Gabrielle Corradino

Gabrielle Corradino stared out at the vast body of water stretching before her. Aboard the NOAA research vessel Ronald H. Brown, Corradino along with 23 other crew members were venturing into the Gulf of Mexico for 35 consecutive days as part of the Gulf of Mexico Ecosystems and Carbon Cruise (GOMECC-3).

Their mission?

To better understand how ocean chemistry along all U.S. coasts is changing due to ocean acidification, and identify where marine organisms may be at greatest risk.

Gulf of Mexico Ecosystems and Carbon Cycle 2017 Cruise

“By the end of this cruise, my colleague Mrun and I will have filtered over 236,000ml of seawater onto over 500 filters to help answer questions on microbial species diversity using both molecular and pigment profiling,” Corradino said. “While invisible to the naked eye, each of the filters will have tens of thousands of tiny organisms (phytoplankton and protozoa) retained on their surface that represents the base of the food web within the Gulf of Mexico. We believe the data we are collecting will serve as an important baseline as we study the impact of ocean acidification on the Gulf of Mexico,” she said.

Gabrielle Corradino - In the Field

According to Corradino, ocean acidification is sometimes referred to as “climate change’s evil twin”.

“With the addition of carbon dioxide (CO2) from the atmosphere into the ocean, the pH of the ocean is lowered causing it to become more acidic. This is particularly harmful because it decreases an organism’s ability to build their skeletons and shells,”Corradino said. “Many zooplankton are being impacted by this rapid change in ocean chemistry. Some species of pteropods, corals, mussels, oysters and sea urchins are all being affected by the change in pH at the planktonic stage through adulthood,” she said.

Gabrielle Corradino is a National Geographic Explorer and ecologist passionate about marine science, organism behavior and education. Inspired early on by a marine science internship at Bermuda Institute of Ocean Sciences, Gabrielle had the opportunity to work on the Fish Barcode of Life Initiative with resident scientist Dr. James Wood. Gabrielle quickly discovered that marine science was her calling.  Currently embarking on a PhD in Biological Oceanography at North Carolina State University, Gabrielle is a Department of the Interior Climate Science Fellow. Through ongoing research, she hopes to elucidate answers on the role nanoflagellates play in the plankton food web.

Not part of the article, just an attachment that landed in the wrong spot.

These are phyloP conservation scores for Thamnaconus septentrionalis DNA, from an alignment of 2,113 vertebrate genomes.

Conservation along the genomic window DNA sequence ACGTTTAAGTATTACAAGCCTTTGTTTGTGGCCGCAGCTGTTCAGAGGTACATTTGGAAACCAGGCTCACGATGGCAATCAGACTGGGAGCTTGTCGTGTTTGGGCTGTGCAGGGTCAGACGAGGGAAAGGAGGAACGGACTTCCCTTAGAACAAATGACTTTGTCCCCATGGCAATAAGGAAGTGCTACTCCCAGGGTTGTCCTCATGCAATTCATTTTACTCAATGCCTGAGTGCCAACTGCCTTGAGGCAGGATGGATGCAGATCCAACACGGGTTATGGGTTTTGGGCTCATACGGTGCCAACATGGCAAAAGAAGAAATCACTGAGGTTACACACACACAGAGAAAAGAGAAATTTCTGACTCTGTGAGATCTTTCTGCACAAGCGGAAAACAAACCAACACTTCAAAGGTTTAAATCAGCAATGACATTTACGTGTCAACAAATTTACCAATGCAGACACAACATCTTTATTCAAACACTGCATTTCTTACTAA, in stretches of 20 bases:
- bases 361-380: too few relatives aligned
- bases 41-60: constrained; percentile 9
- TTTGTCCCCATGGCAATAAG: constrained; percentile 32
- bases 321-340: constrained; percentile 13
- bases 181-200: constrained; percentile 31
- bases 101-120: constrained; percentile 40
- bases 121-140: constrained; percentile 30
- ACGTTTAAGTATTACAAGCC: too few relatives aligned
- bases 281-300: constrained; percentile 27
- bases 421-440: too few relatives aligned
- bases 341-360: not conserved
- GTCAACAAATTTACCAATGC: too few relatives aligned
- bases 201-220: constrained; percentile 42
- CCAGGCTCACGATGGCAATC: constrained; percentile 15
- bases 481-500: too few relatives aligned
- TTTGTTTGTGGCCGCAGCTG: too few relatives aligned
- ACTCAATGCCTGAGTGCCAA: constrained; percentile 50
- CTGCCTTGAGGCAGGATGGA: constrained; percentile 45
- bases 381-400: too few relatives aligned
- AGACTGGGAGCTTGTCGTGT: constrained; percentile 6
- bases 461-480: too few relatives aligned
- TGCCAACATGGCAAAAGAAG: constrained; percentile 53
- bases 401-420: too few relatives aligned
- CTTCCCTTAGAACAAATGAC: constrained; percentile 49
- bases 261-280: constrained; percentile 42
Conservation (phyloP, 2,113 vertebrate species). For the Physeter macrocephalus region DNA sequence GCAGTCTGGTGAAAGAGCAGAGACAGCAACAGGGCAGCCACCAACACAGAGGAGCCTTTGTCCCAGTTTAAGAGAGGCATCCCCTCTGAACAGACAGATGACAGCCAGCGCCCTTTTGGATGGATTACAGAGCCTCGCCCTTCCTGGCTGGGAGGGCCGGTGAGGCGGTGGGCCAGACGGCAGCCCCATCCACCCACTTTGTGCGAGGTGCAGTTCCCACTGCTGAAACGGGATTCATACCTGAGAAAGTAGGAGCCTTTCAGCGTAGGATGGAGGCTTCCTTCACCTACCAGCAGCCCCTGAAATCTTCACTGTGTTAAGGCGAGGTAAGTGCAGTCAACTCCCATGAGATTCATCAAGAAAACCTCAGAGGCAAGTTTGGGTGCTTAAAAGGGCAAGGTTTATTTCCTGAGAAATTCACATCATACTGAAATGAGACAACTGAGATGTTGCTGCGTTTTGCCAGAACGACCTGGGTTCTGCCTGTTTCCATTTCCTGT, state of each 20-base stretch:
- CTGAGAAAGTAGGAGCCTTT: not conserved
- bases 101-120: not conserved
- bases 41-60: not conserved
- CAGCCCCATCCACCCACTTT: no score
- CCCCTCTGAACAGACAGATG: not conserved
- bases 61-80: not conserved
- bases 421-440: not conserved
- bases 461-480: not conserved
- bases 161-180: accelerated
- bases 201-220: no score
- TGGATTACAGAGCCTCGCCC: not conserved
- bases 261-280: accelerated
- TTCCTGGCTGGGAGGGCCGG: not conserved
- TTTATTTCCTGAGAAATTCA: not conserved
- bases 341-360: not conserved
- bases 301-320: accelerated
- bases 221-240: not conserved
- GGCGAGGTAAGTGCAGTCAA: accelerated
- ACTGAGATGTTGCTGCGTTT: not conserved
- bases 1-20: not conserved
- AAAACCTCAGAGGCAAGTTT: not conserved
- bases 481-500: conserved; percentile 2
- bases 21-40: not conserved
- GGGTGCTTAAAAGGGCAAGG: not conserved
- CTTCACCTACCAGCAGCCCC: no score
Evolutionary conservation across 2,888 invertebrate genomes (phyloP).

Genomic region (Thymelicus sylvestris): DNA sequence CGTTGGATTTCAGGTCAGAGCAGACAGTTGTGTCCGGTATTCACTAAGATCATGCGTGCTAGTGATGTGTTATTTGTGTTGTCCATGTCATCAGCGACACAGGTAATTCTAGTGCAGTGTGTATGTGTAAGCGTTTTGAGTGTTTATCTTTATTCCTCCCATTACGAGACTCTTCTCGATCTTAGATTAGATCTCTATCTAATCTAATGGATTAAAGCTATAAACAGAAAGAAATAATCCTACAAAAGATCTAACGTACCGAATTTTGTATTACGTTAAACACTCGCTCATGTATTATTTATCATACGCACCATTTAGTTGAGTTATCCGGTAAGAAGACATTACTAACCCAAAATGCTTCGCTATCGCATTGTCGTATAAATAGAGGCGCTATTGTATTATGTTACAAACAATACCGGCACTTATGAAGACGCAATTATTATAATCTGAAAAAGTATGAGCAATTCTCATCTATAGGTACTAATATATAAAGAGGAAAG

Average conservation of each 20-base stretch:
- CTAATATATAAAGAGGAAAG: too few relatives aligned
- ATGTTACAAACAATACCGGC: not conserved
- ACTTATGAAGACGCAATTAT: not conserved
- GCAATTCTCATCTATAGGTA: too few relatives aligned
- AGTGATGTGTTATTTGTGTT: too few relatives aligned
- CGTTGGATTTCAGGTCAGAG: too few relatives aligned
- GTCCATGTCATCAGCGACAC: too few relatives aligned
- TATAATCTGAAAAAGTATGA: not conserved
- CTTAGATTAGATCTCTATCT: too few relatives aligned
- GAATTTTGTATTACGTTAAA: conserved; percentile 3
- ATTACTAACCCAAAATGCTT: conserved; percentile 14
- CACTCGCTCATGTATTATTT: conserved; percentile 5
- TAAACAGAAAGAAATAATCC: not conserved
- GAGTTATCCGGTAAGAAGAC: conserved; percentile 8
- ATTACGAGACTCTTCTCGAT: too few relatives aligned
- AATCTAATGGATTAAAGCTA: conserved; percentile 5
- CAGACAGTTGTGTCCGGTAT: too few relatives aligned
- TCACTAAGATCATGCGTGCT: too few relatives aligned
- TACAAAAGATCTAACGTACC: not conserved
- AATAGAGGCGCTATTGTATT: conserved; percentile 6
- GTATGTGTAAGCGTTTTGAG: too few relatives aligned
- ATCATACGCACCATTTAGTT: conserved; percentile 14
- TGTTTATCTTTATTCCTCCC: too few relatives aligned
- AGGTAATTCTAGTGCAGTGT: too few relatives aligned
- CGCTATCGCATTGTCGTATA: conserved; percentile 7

“Did you know that plankton is not a single species or genera? Plankton actually refers to any organism that cannot swim against the current. That means that jellyfish, scalps, copepods, diatoms and bacteria in the ocean are plankton! These organisms provide the base of the freshwater and marine systems,” Corradino said.

 

“Plankton act as photosynthesizers (phytoplankton) and primary consumers (zooplankton). I study some of the most abundant predators in the ocean called nanoflagellates. Depending on the species, these organisms can consume bacteria, parasitize phytoplankton and, or photosynthesize. Who wouldn’t want to study such an amazing group of plankton? Hopefully the ecologic and taxonomic research that I am contributing to the field will help to elucidate the “black-box” that is the plankton food-web,” she said.

One of the highlights of Corradino’s career has been successfully sequencing the nanoflagellate she has been working with for the past four years of her thesis.

“That was very exciting because this was my first molecular project and my wonderful advisor really helped me all the way through sequencing (isolating a specific section of DNA),” Corradino said. “Another career highlight was finding out that my grant was selected from National Geographic. I got the email while I was on a research cruise in the middle of the Gulf of Mexico.”

Gabrielle Corradino - Collecting Data

In summarizing her thoughts on how the next generation of ocean conservationists will leave their mark, Corradino believes the future holds the key to ocean acidification.

“We are the generation of technology. Think about everything that has come out in the last five to seven years! It is amazing to think about how science has changed since I graduated college and I am excited to see what the generations behind me accomplish,” Corradino said. “In a changing climate, I think that the next group of scientists will figure out how to successfully mitigate ocean temperature rise and ocean acidification. There already are some great ideas out there and I cannot wait to see which ideas are implemented.”

 

 

 

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